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Paediatric operating room opening in Kakuma refugee camp
by BBC News

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Kids Operating Room, the charity founded by Garreth and Nicola Wood have announced at the World Economic Forum, Davos, that they will supply, install and equip the paediatric operating room to the Kakuma camp in North West of Kenya. The camp is home to over 190,000 refugees, around 40,000 are children.

The announcement follows a call from Senior Advisor to the United Nations Agency for Refugees Prince Jamie de Bourbon de Parme of a desperate need for provision of children’s surgery in the refugee camp.

The paediatric operating room will enable children in the camp to have access to paediatric surgery for the first time. KidsOR plan to have the operating room up and running within the next six months.

The Kakuma camp is the largest refugee camp in Northern Kenya. More than half of the people in the camps are women and children.

Scottish philanthropist’s Garreth and Nicola Wood founded KidsOR when they learned of the huge numbers of children who die every year because they have no access to safe surgery.

Over two billion children lack access to surgical services and more children die every year from surgically treatable injuries than die from malaria, HIV and TB combined.

The charity saves children’s lives by supplying and fitting out paediatric operating rooms and providing training for paediatric surgeons. To date KidsOR have installed 25 paediatric operating rooms in Africa and South America. The equipment is shipped from their warehouse in Dundee. Over 16,000 operations have been carried out on children and 250,000 years of disability prevented.

Speaking today at Davos, Founder of KidsOR Garreth Wood said:

“Nicola and I are so proud to be announcing today at Davos, this project at the Kakuma refugee camp in Kenya. This operating room will make essential care available to tens of thousands of children. Children who are in refugee camps are no less deserving of the surgery that they need.”

He continued: “World Health Organisation figures now say two billion children around the world cannot access the essential surgical surgery they need.“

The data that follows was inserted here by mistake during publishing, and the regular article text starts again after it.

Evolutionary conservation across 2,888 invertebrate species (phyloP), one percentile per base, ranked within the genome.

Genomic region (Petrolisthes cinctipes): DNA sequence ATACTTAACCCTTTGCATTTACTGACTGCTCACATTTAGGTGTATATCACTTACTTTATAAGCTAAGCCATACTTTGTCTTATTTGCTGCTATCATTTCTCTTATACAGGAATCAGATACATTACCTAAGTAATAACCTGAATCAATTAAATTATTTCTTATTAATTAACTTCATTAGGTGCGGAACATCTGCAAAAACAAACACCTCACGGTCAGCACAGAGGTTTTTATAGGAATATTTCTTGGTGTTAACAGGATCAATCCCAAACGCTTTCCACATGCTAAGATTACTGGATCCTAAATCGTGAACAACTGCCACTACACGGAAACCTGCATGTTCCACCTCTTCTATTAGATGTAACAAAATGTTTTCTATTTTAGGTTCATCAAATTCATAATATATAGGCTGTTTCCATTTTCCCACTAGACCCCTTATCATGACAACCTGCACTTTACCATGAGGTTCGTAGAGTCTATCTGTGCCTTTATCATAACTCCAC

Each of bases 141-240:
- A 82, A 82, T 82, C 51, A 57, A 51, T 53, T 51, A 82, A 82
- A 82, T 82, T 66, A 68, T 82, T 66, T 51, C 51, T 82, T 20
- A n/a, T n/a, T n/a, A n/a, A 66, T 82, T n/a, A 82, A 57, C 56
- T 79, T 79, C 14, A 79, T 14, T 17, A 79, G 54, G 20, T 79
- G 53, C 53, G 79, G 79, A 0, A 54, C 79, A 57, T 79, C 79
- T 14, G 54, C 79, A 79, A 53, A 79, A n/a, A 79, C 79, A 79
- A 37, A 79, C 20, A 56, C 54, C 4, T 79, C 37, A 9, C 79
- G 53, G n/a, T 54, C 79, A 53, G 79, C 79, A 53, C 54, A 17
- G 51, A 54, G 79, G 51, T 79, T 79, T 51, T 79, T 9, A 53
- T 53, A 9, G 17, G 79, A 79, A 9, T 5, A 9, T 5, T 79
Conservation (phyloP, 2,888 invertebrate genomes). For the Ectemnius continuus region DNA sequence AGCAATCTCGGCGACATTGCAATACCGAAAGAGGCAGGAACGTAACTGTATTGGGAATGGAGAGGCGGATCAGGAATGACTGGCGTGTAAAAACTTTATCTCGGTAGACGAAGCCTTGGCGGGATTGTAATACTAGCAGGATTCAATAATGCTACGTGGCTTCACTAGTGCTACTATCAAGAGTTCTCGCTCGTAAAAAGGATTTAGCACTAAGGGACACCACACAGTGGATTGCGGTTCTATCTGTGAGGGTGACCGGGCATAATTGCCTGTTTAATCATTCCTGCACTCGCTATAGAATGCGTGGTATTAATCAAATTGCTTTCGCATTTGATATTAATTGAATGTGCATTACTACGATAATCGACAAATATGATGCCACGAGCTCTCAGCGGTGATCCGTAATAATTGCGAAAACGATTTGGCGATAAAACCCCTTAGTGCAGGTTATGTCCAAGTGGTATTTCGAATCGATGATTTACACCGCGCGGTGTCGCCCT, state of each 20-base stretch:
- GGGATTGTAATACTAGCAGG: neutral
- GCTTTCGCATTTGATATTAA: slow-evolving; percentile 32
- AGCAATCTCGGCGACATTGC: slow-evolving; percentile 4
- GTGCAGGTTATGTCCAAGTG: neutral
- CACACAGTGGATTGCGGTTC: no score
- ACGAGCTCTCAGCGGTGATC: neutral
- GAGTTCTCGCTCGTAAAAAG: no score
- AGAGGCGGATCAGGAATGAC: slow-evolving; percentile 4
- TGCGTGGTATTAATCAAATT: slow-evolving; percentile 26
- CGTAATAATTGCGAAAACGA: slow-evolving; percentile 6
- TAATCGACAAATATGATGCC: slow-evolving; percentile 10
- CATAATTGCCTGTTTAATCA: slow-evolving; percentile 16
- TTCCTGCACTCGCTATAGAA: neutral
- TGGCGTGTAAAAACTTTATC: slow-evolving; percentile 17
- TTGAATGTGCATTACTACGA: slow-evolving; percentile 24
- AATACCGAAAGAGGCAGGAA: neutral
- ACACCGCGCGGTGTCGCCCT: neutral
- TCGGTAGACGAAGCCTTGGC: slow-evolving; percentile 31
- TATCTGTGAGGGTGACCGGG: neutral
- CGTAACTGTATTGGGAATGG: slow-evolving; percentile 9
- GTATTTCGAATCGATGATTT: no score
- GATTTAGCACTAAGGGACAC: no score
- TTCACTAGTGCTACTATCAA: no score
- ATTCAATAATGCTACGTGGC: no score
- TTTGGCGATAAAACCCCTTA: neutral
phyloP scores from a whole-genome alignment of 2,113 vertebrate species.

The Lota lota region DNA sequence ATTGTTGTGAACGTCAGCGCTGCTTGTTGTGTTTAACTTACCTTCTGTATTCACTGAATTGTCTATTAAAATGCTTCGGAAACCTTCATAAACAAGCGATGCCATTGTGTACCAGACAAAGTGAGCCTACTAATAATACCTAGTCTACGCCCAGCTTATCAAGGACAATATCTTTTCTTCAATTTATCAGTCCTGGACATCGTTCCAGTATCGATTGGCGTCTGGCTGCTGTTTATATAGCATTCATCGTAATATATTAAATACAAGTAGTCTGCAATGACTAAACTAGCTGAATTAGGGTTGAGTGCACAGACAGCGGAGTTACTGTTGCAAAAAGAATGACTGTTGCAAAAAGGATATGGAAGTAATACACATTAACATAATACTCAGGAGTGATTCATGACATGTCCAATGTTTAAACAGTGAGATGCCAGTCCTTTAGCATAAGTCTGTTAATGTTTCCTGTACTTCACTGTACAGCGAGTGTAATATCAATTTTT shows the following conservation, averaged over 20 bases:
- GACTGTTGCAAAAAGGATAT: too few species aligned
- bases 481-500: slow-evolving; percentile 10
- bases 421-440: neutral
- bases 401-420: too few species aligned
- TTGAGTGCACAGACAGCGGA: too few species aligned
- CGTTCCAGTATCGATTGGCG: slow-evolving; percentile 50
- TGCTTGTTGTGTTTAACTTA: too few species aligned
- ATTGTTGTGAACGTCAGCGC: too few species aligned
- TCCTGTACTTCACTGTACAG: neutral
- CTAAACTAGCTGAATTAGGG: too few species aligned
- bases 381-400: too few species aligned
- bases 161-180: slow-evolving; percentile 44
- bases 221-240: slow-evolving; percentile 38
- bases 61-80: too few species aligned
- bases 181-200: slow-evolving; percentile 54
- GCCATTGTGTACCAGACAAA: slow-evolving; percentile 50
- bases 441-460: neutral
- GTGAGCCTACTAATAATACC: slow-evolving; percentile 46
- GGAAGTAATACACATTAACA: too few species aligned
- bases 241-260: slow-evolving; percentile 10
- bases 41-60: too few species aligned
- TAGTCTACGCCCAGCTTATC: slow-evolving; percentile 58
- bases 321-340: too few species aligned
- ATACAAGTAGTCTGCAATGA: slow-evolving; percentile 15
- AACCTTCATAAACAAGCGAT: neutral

Nicola and I are parents. Our own children are very lucky because they were born in the UK and have required surgical intervention, so we know of the pain and anguish on not just the child, but the parents, families and communities.

“We’re both incredibly proud to be able to facilitate this opportunity, we’re surprising ourselves with what we’ve achieved in the last two years, but we are working very hard to make it happen.”

Paediatric surgeon, KidsOR advisory member and WEF Young Global Leader, Neema Kaseje said:

“There is a huge and desperate need for a paediatric surgery facility at this camp, and in many more camps around the world. I am proud that KidsOR have pledged to get children in Kakuma access to the safe surgery they so badly need.

“Africa is a focus because Africa hosts more than 26 percent of the world’s refugee population.

Usually in these settings you would find there isn’t any equipment for children or infrastructure that is adapted to children, therefore providing surgical services for children in these settings is very difficult.

“It’s great that KidsOR has taken the lead in this area and this could actually serve as a model for other humanitarian contexts beyond Africa.”

KidsOR held an event at Davos to deliver their message that no child should die or be disabled from lack of access to safe surgery. Garreth and Nicola Wood presented to a panel of high-profile guests about the work the Edinburgh based charity.

Read the story on BBC News Tayside and Central Scotland.

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